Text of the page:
What Farmers Do While the Corn Grows

I am the newest or almost the newest blogger to this site so please allow me to introduce myself. My name is Lois Hoffman. My husband Jim and I live on 37 acres in southwest Michigan. I grew up on a pig and grain farm about a mile from where we now live and Jim was raised on a dairy and grain farm in Pennsylvania. So, farming is in both of our bloods even though we cash rent our acreage out.

Jim is retired and loves to landscape. He’s the one who has the great ideas for our yard; I am his little elf who helps. I enjoy writing and photography and have been a freelance writer and photographer for over 20 years. Farm and rural life is my passion and is the basis for most of my material. We love to travel the back roads and in doing so we meet some pretty exciting people. That is why I am excited about sharing some of our experiences with GRIT and hope that you will enjoy reading about them as much as I enjoy writing them. So, enough about us, let’s talk about the trail ride……

After the crops are planted in the spring and the spraying of early summer is done what do farmers do during the hot summer months and early fall while the corn and beans are growing? If you live near Williamsburg, Indiana, you have a little fun and keep tabs on your crops at the same time.

Williamsburg is a small town tucked between corn and soybean fields located roughly 20 miles southeast of Muncie, Indiana. Mark and Ron Hacker, who rent our ground, invited us to go on a “trail ride” of a different sort a while ago. Roughly 75 farmers, their wives, kids, friends and anyone else that was up for it brought their Polaris Rangers and a couple four-wheelers to boot and rode 20 miles of trails through fields, wooded areas and streams.

Indiana supports soil conservation so most every farmer has filter strips which are wide areas on the edge of fields that are left unplanted. It helps reduce soil erosion and chemical run-off in streams and rivers. In this case the strips provided the perfect trails to go from field to field.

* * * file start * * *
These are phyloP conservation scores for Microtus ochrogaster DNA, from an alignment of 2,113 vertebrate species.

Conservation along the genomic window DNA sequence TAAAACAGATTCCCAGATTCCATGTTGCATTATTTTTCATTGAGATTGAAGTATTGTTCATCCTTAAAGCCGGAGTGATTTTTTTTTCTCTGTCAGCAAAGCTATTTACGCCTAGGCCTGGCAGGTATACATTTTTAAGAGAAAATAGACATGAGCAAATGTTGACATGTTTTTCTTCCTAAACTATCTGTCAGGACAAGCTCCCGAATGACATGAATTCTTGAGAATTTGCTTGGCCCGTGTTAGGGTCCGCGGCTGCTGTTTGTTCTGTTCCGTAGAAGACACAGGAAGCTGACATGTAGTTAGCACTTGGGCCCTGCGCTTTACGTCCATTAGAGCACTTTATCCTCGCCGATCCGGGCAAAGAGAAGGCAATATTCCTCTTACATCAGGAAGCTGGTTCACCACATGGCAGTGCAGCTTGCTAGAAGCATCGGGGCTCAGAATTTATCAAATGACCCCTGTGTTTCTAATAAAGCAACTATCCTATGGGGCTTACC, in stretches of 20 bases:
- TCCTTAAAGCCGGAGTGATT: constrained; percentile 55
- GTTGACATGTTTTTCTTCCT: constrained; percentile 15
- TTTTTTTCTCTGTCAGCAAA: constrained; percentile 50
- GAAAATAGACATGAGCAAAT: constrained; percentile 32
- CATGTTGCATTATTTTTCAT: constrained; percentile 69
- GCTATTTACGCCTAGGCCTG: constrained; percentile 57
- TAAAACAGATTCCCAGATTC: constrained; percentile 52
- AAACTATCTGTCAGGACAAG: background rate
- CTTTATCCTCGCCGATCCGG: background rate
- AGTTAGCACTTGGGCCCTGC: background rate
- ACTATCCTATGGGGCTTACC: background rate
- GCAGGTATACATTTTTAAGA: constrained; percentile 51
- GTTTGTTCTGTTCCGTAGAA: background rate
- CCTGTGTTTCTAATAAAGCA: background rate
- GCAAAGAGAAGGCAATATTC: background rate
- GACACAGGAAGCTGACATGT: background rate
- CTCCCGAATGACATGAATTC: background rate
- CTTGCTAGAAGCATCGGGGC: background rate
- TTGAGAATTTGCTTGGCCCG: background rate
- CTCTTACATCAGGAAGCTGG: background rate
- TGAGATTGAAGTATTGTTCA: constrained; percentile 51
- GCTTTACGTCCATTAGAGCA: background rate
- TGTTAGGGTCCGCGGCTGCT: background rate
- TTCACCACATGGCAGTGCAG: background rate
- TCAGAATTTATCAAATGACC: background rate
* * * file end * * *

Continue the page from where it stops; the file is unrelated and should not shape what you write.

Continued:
It started six years ago on a hot Saturday afternoon when one farmer took his Ranger and checked on his own and his neighbors’ crops. Then the seed was planted, pardon the pun. Every year since it grew until this year there were 24 Rangers. Everyone brought coolers and snacks to tide them over for the five hours it took to complete the loop back to the starting point. Then everyone sat down to a potluck dinner followed by a bonfire.

The trail ride is just one luxury farmers in this area engage in. The area around Williamsburg is fortunate that the soil is heavy enough to hold moisture so there is little to no irrigation in the area. Consequently, farmers in the area have a little more free time than in other parts of the country; hence they have Clubhouse every Friday night at 7:00 pm sharp.

Two brothers put a ceiling, floor and bathroom in a corner of a barn. It comes complete with a refrigerator, microwave and pool table. Each week all year long farmers from the area stop what they are doing and come for an evening of eating, playing cards and general socializing. A couple nights each year they have “fry night” where the only food there is what comes out of a deep fryer. This can be anything from fish, mushrooms to dill pickles. I don’t think my stomach is up to that quite yet. However, it is refreshing to see so many men in one profession getting along and helping each other out. Maybe it’s a trend we all should start.

It is nice to see what folks in other parts of the country are doing. I just still have a hard time believing we drove 200 miles and four hours to go on a 20- mile ride. Ahh, we farmers are a strange breed.

Published on Sep 23, 2013

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